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By CYD ZEIGLER JR.
Apr. 16, 2004
It may not contain the massive gardens of Versailles but, for one couple,
community garden they started seven years ago is a much-loved patch of green
in the midst of the redevelopment of the Lower East Side.
Since 1996, Le Petit Versailles, as the organizers
call it, has been a haven
for gardeners interested in truly communal gardening and an outlet for
looking for _expression_ without walls (well, without two of them, anyway).
is managed by a gay couple who have lived together in the neighborhood for
In a once-vacant lot on Houston Street just west of
Avenue C, Jack Waters
and Peter Cramer’s Petit Versailles is a member of Green Thumb,
encourages local residents to convert vacant lots into gardens. The Parks
Recreation Department program counts 600 member gardens serving 20,000
Petit Versailles, where an illegal automobile chop
shop stood just 10 years
ago, is Waters and Cramer’s baby.
From May 1 to Oct. 1, the official “garden
season” in New York,
Waters and Cramer turn their garden into an open art gallery. Together,
are the principles of Allied Productions, a not-for-profit arts
Over the years, they have hosted dance performances,
art exhibits, film screenings
and other performance-art exhibitions at Petit Versailles. Remnants of
of the artwork remain in the garden, like the two boxes of tissues
adorning the bric
k walls entitled the “Wailing Wall.”
Gatherings have often attracted upwards of 80 people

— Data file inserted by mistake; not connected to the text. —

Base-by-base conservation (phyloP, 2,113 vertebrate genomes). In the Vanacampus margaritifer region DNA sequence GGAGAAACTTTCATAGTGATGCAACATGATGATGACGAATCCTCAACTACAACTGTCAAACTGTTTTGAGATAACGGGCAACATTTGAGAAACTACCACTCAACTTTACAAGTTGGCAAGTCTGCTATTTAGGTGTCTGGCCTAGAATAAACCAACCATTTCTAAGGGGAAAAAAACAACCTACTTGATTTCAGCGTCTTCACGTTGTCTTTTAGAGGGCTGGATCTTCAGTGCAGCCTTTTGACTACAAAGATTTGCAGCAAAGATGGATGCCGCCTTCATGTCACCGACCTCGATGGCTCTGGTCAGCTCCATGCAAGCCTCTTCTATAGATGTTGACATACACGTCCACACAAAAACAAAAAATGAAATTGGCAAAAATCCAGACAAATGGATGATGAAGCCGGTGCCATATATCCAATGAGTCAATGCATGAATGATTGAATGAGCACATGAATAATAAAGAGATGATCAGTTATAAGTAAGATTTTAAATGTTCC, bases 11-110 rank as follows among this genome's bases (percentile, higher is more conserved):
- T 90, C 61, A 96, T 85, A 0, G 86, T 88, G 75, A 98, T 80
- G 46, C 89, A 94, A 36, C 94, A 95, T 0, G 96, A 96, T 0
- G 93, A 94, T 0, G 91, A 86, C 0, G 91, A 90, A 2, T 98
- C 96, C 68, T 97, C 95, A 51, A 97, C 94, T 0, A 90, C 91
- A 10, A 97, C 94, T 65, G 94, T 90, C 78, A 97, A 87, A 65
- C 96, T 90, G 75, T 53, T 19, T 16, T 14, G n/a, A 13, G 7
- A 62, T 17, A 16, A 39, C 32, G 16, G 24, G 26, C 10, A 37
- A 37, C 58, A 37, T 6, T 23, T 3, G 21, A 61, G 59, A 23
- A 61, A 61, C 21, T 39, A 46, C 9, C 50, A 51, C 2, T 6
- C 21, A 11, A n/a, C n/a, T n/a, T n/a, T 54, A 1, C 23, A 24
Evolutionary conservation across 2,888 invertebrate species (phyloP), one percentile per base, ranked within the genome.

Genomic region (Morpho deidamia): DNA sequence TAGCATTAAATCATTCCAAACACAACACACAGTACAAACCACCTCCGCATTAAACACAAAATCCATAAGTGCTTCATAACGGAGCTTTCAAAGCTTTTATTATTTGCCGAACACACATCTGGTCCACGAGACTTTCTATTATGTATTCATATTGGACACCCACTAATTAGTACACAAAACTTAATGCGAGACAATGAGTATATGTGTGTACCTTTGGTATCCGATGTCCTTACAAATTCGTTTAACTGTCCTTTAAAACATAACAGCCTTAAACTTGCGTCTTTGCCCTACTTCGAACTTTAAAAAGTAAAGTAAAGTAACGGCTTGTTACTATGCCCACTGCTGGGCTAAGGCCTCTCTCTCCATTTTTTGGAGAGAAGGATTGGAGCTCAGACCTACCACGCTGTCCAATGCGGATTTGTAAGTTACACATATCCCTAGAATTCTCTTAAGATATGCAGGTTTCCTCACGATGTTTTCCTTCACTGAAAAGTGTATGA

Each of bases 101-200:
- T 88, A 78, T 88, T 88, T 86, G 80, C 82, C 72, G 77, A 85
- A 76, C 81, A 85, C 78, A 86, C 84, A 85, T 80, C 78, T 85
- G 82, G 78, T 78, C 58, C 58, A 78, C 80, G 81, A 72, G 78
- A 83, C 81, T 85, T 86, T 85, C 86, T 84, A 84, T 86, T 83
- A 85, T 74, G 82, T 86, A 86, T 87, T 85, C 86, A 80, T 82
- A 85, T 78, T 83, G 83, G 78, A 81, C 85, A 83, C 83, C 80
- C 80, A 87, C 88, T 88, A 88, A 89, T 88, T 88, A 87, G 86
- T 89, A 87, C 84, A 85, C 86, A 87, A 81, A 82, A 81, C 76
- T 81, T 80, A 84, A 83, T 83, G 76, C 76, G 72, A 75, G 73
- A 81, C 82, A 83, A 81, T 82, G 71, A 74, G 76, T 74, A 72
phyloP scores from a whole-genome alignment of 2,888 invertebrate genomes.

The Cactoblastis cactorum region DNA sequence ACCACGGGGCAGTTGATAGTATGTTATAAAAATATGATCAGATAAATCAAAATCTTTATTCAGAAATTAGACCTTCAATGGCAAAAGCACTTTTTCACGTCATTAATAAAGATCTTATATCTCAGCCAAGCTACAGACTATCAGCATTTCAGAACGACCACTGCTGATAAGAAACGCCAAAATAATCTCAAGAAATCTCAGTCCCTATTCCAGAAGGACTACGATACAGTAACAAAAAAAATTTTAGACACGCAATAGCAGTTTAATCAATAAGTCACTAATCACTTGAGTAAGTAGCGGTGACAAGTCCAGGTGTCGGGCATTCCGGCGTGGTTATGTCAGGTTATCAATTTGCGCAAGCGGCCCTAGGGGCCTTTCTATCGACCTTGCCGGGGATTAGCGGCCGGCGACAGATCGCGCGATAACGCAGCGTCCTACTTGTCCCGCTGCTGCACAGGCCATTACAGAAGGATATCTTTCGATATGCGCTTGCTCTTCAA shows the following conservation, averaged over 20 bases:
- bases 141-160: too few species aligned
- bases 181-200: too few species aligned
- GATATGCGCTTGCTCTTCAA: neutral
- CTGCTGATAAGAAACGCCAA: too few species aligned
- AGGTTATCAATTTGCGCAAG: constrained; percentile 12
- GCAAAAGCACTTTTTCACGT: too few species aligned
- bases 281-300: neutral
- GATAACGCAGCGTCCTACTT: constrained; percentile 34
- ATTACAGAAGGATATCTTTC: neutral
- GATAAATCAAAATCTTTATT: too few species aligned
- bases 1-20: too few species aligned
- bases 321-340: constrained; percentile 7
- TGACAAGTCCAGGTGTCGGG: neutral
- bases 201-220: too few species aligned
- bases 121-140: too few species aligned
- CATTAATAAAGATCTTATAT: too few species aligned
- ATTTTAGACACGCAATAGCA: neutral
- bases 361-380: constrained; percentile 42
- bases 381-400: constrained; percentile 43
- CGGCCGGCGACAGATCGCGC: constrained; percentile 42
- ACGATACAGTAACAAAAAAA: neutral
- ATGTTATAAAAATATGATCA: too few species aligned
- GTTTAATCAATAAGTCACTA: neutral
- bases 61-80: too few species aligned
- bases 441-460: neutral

— many spilling
out into the street, crowded out by the plants that dominate the
lot. Those plants, like every garden in the city, are governed by a
approach to its layout.
One common concept in community gardens is a
“plot” design. “In
a lot of public gardens, everyone has a little plot, so you’ll go in
and there will be a space here for Sally and a space here for Tom, so
really much like the grid of the city,” Cramer said.
In those properties, Cramer said, the works of the
individual gardeners don’t
interact, butting up against one another. Petit Versailles is instead
“colonized” — the
symmetry of the entire property is kept in mind. A single plot
and complements each gardener’s efforts.
Cramer, a Radical Faerie, acknowledged that some
people are turned off by
the concept because “people can’t have their little
The garden opens to the public on Houston Street with
a beautifully designed
iron gate, reminiscent of something from Tolkein’s Lothlorien. The
reveals a small brick path that winds through the trees and low-lying
that encircle a small wooden deck. In the back a vine-covered arbor is
with small white lights.
The flowers in bloom now are like most other gardens
in the city: dominated
by daffodils and forsythia. The flora of note is a beautiful Japanese
which stands out from the rest with its maroon leaves.
Each year, Waters and Cramer focus on adding something
new to the garden.
Last year, they built the small deck on which to perform, because
a lot easier to dance on wood than it is on soft soil and brick.
amount of public space in New York gets more and more difficult to
said. “A number of the gardens have been lost and there’s more
development going on in this neighborhood than ever before, so the amount
green space is really vital.”
Cramer admits that his situation has certain personal
fringe benefits: “I
live adjacent to the garden, so I get to come in here and do my yoga
© 2004 The New York Blade | A Window Media
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